Plastic is also in the atmosphere


Plastic in the sea, in food … and in the air and in the rain. It is a very useful input, but also very harmful to the environment. However, a new study shows us that plastic is also present in the atmosphere. The research results will be released this week. They appear in the journal Science: Plastic Rain in Protected Areas in the United States.

Plastic is in the atmosphere and falls in the rain, in addition to accumulation in rivers and oceans.
Plastic is in the atmosphere and falls in the rain, in addition to accumulation in rivers and oceans.
Plastic in the park

It was made by Janice Brahney from Utah State University. He checked the atmospheric deposition data that was collected over 14 months. She and her team identified samples of microplastics and other particles in 11 national parks and wilderness areas in the United States. Then they identified its composition to find the emission sources. “4% of the atmospheric particles analyzed in these remote locations were synthetic polymers,” he explains. “The deposit rates really surprised us,” he adds.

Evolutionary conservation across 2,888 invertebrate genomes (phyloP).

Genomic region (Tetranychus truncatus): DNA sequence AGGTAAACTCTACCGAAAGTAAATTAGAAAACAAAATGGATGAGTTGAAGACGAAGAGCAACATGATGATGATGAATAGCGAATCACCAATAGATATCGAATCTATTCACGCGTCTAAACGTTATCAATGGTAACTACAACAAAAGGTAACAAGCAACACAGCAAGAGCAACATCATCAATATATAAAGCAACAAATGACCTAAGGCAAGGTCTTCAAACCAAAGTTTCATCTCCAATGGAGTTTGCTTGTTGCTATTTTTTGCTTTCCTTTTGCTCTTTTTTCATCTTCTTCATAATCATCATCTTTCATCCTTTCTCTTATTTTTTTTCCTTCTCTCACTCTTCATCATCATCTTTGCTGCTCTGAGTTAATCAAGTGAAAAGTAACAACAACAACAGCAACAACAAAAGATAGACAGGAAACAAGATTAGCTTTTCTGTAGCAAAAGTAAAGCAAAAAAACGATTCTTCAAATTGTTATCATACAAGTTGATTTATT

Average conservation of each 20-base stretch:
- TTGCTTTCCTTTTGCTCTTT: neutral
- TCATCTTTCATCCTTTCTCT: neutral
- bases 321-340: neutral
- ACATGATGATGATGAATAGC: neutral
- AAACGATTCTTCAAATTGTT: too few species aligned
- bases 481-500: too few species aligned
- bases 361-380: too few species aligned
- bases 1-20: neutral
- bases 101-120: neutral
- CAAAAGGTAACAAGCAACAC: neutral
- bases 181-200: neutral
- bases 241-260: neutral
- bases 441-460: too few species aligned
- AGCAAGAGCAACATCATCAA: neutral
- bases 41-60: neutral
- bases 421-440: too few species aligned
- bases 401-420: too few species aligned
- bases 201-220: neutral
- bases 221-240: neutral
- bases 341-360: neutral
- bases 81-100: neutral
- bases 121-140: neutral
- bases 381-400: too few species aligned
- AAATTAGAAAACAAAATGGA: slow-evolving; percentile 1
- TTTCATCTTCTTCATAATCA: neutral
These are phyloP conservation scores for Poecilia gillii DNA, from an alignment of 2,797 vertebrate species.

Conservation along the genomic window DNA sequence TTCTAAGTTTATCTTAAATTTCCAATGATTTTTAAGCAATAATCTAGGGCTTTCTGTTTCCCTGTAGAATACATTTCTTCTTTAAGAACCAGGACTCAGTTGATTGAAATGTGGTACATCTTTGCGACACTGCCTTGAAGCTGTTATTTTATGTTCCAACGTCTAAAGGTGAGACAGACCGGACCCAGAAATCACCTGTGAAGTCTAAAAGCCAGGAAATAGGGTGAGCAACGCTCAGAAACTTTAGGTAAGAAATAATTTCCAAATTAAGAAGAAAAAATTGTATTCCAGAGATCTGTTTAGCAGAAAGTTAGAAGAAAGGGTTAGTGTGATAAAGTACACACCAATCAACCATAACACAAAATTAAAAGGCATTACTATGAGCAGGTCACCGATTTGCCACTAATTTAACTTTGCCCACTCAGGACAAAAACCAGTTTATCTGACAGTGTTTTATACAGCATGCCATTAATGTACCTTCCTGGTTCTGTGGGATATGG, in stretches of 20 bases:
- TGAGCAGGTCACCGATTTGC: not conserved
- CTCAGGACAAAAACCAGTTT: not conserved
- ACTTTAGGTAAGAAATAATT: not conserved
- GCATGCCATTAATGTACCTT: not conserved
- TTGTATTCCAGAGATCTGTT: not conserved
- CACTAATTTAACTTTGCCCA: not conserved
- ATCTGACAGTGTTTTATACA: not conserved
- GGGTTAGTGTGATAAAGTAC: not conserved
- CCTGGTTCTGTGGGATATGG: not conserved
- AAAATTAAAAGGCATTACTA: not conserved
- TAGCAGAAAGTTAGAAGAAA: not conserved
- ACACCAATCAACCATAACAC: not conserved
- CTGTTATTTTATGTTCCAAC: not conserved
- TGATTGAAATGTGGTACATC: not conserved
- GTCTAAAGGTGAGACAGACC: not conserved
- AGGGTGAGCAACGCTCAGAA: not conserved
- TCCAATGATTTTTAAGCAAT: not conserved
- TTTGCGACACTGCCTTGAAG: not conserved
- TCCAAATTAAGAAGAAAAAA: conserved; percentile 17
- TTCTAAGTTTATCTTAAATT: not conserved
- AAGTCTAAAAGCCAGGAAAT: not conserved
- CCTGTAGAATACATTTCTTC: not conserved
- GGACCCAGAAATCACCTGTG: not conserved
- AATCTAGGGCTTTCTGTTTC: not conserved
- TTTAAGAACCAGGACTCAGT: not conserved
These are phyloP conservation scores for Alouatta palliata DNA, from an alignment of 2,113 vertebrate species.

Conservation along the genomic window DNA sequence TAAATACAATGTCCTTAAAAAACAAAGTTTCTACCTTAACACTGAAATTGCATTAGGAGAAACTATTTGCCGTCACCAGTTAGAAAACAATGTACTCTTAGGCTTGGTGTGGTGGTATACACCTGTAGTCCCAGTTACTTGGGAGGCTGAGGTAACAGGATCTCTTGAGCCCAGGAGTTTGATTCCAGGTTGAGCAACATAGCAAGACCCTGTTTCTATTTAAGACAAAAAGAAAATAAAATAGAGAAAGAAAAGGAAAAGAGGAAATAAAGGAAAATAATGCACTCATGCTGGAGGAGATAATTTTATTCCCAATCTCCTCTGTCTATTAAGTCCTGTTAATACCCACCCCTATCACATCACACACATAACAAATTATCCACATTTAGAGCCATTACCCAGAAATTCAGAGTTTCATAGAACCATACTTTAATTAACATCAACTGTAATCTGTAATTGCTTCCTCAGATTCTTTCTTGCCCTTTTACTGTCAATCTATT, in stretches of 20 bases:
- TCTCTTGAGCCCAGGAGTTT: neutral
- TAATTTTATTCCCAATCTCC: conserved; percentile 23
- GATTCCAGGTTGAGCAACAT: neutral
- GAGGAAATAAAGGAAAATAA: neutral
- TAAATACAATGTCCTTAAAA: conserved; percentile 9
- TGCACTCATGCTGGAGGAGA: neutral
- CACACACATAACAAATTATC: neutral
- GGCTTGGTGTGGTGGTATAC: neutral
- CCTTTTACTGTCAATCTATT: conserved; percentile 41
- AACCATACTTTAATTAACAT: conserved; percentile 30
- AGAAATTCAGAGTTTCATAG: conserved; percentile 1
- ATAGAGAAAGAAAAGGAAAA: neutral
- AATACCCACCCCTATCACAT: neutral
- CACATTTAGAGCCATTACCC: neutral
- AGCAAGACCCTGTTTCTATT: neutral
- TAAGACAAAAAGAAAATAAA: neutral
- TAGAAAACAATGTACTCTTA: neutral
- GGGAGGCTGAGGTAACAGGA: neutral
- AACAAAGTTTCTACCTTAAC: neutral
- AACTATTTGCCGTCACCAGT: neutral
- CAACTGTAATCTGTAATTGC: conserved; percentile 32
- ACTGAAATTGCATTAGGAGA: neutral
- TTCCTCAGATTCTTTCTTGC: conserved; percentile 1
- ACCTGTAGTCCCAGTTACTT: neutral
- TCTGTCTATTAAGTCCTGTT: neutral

So far, the proportion of plastic present in the atmosphere was unknown. Brahney confirms: «The plastic cycle is closely linked to the world water cycle. It has oceanic, terrestrial and also atmospheric dwell times ».

The study found that cities and population centers were the main sources of plastics, the transportation and accumulation of which was primarily via water.

Plastic pollution affects the health of the planets.
Plastic pollution affects the health of the planets.
All kinds of plastic

Most of the plastics deposited in the samples were microfibers. They come from clothing as well as from industrial materials. About 30% of the particles were brightly colored microspheres. They come from industrial paints or emails. The results show that more than 1,000 tons of microplastics are deposited in protected areas in the western United States each year. Corresponds to more than 123 million water bottles reduced to small particles. 4% of the atmospheric particles from distant places were plastic polymers.

Brahney suggests that plastic deposition rate estimates are quite conservative. Many samples that did not meet the search criteria 100% were removed. It is very likely that the rate is higher than this 4% net.

The ubiquity of microplastics in the atmosphere has previously unknown health consequences. It is feared that they may accumulate in the lung tissue. “Plastic is in the atmosphere and raises widespread ecological and social concerns at all levels,” says Brahney. He concludes that “identifying the accumulation of plastic in the atmosphere is an important first step in developing global solutions.”

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